Some of the Arch Coal layoffs are in Perry County where the judge-executive says 50 coal miners are now unemployed.
Several coal miners, even those working nearly 40 years in the industry, woke up this morning not knowing they no longer had jobs.
It is a permanent decision made by Arch Coal officials affecting people in Perry County and across the mountains.
As they walked into work, several coal miners had no idea what news they would walk back out with.
"I've got a lot of friends that worked on that job and worked for the whole company. I'll have to touch base with some of them now and see what's going on," said Max Slone, a coal miner who is on disability leave.
Max Slone has actually been on disability leave from an Arch Coal company for a few months and now fears he no longer has a job.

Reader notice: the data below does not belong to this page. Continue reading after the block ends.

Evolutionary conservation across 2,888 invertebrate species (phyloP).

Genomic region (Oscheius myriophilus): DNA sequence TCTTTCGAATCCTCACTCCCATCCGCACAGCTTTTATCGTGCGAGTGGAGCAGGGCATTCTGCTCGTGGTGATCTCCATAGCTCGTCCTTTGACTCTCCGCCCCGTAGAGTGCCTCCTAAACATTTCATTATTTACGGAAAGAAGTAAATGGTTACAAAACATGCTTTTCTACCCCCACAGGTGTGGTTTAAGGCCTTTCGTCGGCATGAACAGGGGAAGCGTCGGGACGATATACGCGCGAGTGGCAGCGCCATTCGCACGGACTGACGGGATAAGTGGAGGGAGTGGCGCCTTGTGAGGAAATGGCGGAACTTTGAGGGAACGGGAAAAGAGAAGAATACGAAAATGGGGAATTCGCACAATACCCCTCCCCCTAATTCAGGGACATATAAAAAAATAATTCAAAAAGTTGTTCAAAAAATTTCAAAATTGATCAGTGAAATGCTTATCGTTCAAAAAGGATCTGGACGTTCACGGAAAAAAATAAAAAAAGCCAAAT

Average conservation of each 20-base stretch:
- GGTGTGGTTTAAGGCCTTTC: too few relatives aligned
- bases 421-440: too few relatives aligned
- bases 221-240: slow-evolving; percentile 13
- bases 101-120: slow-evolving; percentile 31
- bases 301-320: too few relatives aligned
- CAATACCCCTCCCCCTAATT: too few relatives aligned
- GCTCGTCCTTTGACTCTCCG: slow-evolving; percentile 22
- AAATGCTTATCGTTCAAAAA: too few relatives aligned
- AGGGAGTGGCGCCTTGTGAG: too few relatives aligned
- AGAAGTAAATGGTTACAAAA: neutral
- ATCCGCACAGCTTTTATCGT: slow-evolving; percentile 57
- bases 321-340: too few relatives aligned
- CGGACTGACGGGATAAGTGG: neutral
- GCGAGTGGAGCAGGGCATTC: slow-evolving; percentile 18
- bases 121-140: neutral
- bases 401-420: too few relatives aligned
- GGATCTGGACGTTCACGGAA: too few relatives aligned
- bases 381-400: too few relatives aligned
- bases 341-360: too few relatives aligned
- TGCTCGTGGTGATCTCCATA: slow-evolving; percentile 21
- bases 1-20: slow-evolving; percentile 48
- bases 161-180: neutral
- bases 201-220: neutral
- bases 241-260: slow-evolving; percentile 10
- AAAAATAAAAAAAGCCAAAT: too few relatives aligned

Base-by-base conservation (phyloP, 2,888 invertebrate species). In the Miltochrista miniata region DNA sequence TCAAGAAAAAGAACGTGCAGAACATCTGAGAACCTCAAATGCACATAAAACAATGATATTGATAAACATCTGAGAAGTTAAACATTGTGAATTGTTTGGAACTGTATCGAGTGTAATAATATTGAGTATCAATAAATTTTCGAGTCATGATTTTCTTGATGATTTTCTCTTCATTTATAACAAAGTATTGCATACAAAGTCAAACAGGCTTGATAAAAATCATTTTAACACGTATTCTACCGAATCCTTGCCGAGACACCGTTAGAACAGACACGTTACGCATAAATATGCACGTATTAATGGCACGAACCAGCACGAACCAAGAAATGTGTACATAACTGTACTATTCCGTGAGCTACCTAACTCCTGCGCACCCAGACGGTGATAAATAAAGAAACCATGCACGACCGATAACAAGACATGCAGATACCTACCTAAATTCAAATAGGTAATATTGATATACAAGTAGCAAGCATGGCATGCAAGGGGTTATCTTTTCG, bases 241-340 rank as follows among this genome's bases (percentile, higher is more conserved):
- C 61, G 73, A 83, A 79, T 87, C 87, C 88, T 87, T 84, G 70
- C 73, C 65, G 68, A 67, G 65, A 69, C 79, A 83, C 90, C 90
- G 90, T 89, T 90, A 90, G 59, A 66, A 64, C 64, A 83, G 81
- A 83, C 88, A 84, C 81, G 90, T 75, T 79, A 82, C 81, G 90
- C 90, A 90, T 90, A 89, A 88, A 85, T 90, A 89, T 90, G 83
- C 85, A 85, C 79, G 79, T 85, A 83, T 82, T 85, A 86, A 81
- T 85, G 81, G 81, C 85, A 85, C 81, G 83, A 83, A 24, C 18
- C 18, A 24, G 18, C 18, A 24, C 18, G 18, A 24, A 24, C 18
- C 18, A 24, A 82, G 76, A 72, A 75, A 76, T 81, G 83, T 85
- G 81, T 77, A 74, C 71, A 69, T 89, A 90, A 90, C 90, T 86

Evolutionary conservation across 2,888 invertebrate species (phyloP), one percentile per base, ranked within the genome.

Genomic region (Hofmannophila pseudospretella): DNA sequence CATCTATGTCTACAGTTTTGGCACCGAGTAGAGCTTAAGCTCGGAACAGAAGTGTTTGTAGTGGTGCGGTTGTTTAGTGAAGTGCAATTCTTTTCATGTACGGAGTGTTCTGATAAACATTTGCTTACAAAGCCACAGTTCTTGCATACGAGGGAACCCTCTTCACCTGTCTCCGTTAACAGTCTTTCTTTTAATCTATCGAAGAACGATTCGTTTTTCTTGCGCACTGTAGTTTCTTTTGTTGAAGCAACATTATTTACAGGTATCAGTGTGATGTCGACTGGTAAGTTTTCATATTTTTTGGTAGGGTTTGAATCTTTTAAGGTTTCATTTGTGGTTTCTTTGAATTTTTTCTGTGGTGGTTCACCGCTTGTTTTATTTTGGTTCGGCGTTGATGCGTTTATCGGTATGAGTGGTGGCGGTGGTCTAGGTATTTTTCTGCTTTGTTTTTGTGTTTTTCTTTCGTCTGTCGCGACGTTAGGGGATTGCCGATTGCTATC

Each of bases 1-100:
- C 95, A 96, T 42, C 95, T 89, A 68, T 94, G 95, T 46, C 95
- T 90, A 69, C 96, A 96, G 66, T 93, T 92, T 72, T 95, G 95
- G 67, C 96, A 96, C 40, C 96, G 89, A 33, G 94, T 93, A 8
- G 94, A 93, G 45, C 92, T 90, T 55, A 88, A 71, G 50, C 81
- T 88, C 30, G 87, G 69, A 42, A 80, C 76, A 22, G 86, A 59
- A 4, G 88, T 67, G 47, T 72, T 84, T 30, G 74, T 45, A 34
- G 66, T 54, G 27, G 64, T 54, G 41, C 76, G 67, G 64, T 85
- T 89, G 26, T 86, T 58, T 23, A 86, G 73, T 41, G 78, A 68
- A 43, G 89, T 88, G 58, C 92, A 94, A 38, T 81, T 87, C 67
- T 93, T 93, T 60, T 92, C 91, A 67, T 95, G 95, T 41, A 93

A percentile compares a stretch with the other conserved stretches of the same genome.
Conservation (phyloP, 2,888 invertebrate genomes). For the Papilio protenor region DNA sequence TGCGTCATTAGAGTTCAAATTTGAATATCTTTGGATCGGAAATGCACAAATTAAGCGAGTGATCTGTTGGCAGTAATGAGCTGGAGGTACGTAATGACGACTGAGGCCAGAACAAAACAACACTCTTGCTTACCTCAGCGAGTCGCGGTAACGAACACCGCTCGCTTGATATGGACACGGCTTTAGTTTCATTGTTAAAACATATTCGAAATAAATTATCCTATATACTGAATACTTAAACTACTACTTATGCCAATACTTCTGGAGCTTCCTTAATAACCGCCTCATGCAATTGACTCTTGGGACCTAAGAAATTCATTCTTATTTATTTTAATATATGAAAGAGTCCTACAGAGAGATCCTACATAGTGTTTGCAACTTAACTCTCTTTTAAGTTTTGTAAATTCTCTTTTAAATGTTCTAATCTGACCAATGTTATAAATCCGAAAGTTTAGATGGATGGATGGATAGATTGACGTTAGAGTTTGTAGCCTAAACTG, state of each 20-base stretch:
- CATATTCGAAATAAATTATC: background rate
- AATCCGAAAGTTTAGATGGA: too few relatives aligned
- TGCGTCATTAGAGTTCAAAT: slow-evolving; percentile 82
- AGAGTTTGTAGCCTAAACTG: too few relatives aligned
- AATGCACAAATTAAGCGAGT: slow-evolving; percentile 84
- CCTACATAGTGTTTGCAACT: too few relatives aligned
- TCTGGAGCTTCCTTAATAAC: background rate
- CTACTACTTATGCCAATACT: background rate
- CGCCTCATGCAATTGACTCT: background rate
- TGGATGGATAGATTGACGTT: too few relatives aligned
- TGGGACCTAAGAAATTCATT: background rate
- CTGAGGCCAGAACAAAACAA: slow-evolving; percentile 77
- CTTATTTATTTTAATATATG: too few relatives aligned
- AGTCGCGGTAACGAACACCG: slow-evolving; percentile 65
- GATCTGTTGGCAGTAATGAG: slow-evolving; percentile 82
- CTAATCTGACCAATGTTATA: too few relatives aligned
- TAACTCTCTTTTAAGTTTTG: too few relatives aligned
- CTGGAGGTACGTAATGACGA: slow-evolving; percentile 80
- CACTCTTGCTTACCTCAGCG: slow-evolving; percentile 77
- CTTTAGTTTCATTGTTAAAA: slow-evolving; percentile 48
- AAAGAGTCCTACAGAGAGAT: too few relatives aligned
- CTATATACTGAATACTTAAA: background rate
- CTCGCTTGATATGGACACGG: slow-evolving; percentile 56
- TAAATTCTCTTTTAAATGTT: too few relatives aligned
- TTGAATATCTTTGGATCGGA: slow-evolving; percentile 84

"It's pretty, pretty bad. You're not old enough to retire and you're too old to get another job. I'd say nobody is gonna wanna hire anybody 59 or 60 years old, so it's gonna be tough," said Slone.
Senator Brandon Smith says each job lost, 50 in Perry County at the Rowdy Gap Mine, have been noted and he expects to get them back and more.
"This is the second round of layoffs. We understand there is to be more to come. It's concerning to me, not only as someone who lives here and works here, but as a senator," said Senator Brandon Smith of the 30th district.
Senator Smith says as many as 2,200 people in eastern Kentucky could lose their jobs by the end of the summer.
"We're in a poor area. We can't afford to lose these jobs," said Perry County Judge-Executive Denny Ray Noble.
Many officials say Perry County's future is in the hands of Arch Coal.
The company is also laying off employees in Virginia and West Virginia.